Like Reading Tea Leaves

Trying to interpret the significance of statistical evidence – and (even more) attempting to draw conclusions from that evidence – is as accurate a science as reading tea leaves. Yes, I can see each tea leaf, and yes, I can see how many there are and how they are positioned in relation to other tea leaves, but what it means for my future is anyone’s guess.

I know that this (Thomas Reese on “The Hidden Exodus” – please ignore the pop up request – do not on any account send money) came out ages ago – ie. a fortnight! – but I didn’t have time to deal with it in the middle of Holy Week. A number of other commentators have offered their thoughts on the piece.

I have just three to offer:

1) The statistics are for America. We cannot assume that they work for Australia as well. My guess is that there are similarities, but we have to make allowances for a lower level of religious practice in Australia general.

2) The conclusions that Fr Reese offers are a long jump (maybe even a hop-skip-and-a-jump) from the statistical evidence, and (surprise, surprise) displays his own particular bias despite his apparent attempt to play even handedly to “liberals” and “conservatives” in the statistical overview. (Full disclosure: I am also biased, and this commentary is also affected by my particular opinions).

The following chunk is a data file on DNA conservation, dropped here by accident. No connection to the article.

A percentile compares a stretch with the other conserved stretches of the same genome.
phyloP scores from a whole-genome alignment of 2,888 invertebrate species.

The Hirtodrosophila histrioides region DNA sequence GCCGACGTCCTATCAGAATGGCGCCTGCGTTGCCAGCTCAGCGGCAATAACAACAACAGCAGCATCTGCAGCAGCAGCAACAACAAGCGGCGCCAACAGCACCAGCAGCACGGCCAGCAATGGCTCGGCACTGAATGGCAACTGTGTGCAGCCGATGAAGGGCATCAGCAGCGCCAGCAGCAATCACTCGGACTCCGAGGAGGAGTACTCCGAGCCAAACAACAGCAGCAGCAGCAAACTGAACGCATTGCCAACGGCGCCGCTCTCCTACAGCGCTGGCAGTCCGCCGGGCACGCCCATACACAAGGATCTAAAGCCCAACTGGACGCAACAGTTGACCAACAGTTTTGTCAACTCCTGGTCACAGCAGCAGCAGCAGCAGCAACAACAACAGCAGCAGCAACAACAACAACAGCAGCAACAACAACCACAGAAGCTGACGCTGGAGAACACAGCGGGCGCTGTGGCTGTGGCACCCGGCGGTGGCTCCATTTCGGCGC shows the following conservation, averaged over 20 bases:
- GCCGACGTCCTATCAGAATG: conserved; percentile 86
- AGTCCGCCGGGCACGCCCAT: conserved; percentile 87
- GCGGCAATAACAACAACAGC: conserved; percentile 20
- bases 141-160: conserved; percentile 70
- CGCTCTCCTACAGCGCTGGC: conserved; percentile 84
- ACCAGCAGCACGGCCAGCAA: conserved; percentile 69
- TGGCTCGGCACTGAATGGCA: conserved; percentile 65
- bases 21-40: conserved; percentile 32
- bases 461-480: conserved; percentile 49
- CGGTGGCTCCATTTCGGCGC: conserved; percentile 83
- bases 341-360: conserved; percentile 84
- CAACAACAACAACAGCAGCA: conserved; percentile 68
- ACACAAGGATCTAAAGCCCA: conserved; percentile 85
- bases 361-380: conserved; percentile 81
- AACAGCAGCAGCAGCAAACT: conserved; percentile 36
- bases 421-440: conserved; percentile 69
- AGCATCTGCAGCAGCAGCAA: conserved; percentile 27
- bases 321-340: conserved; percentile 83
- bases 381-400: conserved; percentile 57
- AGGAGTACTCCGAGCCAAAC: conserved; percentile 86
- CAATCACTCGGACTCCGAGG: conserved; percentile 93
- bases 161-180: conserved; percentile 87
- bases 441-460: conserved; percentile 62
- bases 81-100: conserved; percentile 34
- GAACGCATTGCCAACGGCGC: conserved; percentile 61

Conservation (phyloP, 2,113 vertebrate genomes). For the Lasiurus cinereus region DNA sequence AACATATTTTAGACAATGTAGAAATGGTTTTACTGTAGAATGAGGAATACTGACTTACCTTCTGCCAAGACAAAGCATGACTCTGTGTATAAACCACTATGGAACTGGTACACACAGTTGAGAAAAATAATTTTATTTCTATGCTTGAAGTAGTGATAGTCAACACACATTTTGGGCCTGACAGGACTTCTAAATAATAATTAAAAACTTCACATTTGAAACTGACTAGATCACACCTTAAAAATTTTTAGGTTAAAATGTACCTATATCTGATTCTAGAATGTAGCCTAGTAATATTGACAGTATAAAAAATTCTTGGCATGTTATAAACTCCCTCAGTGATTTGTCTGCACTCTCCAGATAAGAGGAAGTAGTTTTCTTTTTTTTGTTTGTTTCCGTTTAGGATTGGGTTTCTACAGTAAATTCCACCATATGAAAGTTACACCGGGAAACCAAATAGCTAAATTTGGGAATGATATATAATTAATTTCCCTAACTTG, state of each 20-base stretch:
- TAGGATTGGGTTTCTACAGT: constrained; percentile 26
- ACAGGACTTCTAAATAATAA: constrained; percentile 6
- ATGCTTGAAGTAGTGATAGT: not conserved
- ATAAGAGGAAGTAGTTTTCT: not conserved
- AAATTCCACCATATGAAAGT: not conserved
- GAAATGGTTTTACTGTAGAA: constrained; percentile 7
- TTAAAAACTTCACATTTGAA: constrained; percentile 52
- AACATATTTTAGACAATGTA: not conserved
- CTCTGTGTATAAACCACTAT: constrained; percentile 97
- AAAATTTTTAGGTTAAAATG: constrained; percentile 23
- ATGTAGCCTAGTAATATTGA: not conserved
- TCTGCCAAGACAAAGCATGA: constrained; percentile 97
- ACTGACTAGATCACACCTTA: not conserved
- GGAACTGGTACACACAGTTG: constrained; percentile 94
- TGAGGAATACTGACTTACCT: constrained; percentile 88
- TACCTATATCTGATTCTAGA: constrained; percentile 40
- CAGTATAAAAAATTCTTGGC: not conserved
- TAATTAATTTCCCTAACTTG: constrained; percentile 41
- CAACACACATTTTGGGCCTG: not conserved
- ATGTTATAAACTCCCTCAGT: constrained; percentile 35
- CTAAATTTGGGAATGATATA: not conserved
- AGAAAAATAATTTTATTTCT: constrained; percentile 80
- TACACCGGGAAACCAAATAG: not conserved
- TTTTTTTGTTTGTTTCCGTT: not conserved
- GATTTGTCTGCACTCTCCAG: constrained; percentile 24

3) Blowing the trumpet for either the Protestant team or the Catholic team will be missing the point here. On the one hand there is something called “receptive ecumenism” – which seeks to recognise the particular gifts that traditions can receive from others; and on the other hand there is something called “evangelisation” (or “evangelism” for Protestants reading this) – which is the task of every Christian community (which is not the same thing as what used to be called – rather quaintly – “sheep stealing”).

All that being said, Reese’s conclusions – his “lessons from the data” (aka “reading the tea leaves”) contain a number of “non sequiturs”. One by one:

First, those who are leaving the church for Protestant churches are more interested in spiritual nourishment than doctrinal issues. Tinkering with the wording of the creed at Mass is not going to help. No one except the Vatican and the bishops cares whether Jesus is “one in being” with the Father or “consubstantial” with the Father. That the hierarchy thinks this is important shows how out of it they are.